However... try switching the cables around a bit. Move the mid/tweet cable down to the bass. You will notice a difference in presentation. At times I have had four complete sets of cables to mix/match for reviewing purposes. While all thse have been fun to season the music, I have consistently returned to a single manufacturer's cables for my reference listening. I generally do not mix the cables on my critical listening. However, there are exceptions, such as the Eminent Technology LFT-8A's, which I found that using a flat cable on the mid/highs and a networked cable on the bass was to my ear superior.

Dave M. is correct regarding the coherency. While one may enjoy what is obtained by mixing the cables, one begins to wonder "what if" in regards to having the "better" sounding cable on both the highs/lows. If one cable is consistently better on bass and upper range, then that's your cable, and you would likely be happiest to use it (or another in the same line) across the board.

In general, I've found that the best way to determine which cables to own is by comparing entire suites of cables. Yes, this can get quite expensive. You may end up with two or three sets lying around and/or several thousands of dollars tied up temporarily until some can be sold off.

It's not all fun and games at that point, BUT you can find the best cables to please your ears that way. Before I became a reviewer I relied on reviews of popular cables to determine which ones I would try.

When you switch speakers, it's not a given that your favorite cable will mate with the new speakers pefectly. However, I have generally found that the cables I prefer I do tend to like top and bottom on most speakers.

Finally, I have found that when you hear the "right" cable on your system, you may feel that it makes as significant a difference as a front end or amp upgrade. I have been absolutely shocked at what improvements are possible with power cords, IC's and speaker cables. If you are bound to find the ultimate sound with your system, then pursuing your "holy grail" cable is worth it.
I have used Silver cables for bass and Copper/gold for mids and tweeters when Bi-amping. Maybe if I had more money I would have went with same cables but it worked great for my situation.
In general it is not a good idea to use different brands of speaker cables to bi-wire,there are too many problems sonically that can occur as the amp and speakers are seeeing different signals due to phase, inductance,capacitance,ect. The overall sound can and ussually sounds disconnected. Allthough on first auditioning you might be impressed, Longterm this will start to aggravate.
My experiance has also shown it is always best to place the better cable of the same brand for the bass then the treble,and not to mix silver with copper. Better yet, is to give the MIT line a try, there bi-wire cables are specifacally designed to address this problem. And have always proved superior in these types of applications. I am sure if you try the Mit cables within your budget you will be more than satisfied with the results. I have tried many different combinations and after purchasing my Mit Bi-wires I am totally satified, and my cable hunt is over.My only problem is that I keep upgrading within the MIT line as it keeps getting better and better and my system keeps reaching new hights as my bank account gets lower, but I love this hobby and puchasing my MITS has been the best thing to happen to my system.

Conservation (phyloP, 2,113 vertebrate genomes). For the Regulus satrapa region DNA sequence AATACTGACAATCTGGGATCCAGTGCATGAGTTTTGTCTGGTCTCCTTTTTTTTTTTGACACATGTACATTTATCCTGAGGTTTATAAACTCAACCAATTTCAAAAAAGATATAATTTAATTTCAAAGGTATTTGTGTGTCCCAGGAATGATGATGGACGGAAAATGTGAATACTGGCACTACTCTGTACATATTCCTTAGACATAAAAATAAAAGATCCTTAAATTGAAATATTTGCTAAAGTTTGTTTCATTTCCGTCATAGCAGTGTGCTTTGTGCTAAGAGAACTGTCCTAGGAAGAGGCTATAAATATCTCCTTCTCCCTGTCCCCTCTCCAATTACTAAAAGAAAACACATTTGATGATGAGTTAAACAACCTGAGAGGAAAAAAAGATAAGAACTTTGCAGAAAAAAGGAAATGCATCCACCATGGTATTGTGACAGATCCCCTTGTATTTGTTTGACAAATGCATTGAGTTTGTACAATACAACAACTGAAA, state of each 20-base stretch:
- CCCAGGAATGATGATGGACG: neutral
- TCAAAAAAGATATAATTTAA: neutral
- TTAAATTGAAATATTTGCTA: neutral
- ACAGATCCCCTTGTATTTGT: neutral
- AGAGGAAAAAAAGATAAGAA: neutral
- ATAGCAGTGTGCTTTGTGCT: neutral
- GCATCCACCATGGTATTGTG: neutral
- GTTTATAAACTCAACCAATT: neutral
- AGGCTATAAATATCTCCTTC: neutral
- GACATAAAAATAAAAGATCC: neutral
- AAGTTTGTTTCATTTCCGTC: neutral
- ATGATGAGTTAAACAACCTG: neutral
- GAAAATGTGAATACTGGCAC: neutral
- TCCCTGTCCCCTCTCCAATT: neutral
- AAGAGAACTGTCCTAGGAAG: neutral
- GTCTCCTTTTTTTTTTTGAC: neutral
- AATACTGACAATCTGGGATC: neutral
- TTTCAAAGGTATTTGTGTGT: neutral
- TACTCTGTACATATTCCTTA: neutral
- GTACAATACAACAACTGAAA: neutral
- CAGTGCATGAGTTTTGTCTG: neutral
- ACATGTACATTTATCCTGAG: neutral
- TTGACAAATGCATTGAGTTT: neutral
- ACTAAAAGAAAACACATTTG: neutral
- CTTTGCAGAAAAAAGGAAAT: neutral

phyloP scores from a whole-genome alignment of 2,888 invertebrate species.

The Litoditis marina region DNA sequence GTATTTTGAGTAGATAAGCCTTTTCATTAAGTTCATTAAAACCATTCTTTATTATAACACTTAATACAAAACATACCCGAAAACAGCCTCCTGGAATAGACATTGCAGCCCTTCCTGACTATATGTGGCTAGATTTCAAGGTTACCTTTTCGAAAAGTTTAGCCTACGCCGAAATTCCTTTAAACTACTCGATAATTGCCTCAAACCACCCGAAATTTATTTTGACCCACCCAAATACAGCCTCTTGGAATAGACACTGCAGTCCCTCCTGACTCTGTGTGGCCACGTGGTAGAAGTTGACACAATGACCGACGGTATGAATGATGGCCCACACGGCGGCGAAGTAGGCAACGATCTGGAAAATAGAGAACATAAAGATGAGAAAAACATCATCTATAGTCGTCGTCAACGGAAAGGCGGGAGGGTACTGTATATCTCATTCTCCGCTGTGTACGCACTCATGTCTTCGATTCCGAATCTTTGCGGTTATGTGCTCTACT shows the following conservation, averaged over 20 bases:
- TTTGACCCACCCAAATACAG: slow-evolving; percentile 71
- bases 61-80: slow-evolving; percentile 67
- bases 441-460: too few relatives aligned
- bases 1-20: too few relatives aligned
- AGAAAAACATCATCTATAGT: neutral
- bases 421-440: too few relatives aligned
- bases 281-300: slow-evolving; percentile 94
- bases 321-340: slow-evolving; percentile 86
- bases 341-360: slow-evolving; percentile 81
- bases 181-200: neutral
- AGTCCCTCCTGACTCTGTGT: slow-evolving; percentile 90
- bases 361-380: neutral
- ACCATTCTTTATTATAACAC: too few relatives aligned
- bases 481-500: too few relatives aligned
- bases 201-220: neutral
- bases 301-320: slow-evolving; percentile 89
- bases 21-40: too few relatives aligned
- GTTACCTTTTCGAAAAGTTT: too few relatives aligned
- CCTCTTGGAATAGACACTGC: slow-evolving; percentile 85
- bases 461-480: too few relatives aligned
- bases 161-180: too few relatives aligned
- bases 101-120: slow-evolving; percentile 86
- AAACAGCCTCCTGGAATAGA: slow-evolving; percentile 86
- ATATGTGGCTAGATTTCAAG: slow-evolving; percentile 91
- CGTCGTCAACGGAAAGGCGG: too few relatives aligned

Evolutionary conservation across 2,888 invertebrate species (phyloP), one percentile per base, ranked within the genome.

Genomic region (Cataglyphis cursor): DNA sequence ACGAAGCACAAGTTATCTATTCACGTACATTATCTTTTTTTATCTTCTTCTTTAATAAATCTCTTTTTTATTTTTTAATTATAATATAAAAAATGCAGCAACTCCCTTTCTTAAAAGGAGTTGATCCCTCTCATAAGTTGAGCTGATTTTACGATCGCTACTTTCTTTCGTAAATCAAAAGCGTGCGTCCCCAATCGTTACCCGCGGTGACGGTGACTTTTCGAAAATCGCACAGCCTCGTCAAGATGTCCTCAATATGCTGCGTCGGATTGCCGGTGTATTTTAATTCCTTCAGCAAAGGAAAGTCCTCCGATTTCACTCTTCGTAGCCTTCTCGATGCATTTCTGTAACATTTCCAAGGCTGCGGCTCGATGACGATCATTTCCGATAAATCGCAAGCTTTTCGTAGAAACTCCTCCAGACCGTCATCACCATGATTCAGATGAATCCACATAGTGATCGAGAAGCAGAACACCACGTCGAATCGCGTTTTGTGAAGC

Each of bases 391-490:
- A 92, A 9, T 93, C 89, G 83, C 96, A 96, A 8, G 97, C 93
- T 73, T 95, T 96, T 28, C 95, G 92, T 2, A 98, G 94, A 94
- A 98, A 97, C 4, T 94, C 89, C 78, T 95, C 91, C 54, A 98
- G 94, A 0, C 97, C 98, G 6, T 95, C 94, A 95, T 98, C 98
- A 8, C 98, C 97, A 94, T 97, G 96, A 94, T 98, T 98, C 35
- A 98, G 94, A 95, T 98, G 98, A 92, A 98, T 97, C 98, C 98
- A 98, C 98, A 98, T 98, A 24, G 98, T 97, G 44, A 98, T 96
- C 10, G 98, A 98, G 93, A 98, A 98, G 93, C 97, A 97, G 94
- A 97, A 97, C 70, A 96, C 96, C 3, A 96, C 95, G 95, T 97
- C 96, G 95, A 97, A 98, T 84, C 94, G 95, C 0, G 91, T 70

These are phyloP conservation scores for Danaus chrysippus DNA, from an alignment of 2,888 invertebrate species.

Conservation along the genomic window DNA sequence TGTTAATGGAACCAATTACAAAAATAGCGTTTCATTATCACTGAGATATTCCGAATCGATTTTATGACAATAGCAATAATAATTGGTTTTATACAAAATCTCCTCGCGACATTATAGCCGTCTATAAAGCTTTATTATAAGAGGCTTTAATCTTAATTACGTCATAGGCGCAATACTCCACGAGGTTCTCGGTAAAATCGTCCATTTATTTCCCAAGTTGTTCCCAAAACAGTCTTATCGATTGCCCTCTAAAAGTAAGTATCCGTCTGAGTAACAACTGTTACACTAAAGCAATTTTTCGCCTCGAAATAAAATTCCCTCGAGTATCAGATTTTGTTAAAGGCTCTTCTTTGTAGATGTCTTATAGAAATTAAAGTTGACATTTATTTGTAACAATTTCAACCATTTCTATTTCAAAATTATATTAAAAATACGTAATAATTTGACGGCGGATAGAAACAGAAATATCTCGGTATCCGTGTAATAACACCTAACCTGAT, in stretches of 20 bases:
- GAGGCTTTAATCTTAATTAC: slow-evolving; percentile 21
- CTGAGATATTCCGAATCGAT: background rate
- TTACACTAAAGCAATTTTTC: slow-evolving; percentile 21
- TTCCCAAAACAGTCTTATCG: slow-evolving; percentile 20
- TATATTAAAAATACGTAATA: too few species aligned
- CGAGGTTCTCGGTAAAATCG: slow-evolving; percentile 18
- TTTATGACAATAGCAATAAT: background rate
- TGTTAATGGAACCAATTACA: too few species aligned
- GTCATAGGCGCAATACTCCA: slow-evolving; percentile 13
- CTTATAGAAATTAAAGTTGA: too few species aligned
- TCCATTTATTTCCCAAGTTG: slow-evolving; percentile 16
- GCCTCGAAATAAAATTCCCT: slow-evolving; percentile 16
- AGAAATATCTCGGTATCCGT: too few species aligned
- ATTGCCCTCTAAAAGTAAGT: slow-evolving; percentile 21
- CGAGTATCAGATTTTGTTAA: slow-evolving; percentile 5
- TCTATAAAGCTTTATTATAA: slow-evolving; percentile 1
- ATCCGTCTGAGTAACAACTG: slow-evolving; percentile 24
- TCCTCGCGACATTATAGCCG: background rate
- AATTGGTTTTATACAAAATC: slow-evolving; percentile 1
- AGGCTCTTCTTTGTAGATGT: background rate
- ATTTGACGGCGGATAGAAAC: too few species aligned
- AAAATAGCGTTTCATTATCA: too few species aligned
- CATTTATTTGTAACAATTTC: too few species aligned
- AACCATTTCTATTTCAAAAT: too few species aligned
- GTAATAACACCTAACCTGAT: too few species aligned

In general it is not a good idea to use different brands of speaker cables to bi-wire,there are too many problems sonically that can occur as the amp and speakers are seeeing different signals due to phase, inductance,capacitance,ect. The overall sound can and ussually sounds disconnected. Allthough on first auditioning you might be impressed, Longterm this will start to aggravate.
My experiance has also shown it is always best to place the better cable of the same brand for the bass then the treble,and not to mix silver with copper. Better yet, is to give the MIT line a try, there bi-wire cables are specifacally designed to address this problem. And have always proved superior in these types of applications. I am sure if you try the Mit cables within your budget you will be more than satisfied with the results. I have tried many different combinations and after purchasing my Mit Bi-wires I am totally satified, and my cable hunt is over.My only problem is that I keep upgrading within the MIT line as it keeps getting better and better and my system keeps reaching new hights as my bank accoount keeps reaching new lows, but I love this hobby and puchasing my MITS has been the best thing to happen to my system.
MIT cables are not all you make them out to be, pulling the entire line was the best thing my father ever did for his sound. Audioquest trounced them in every way.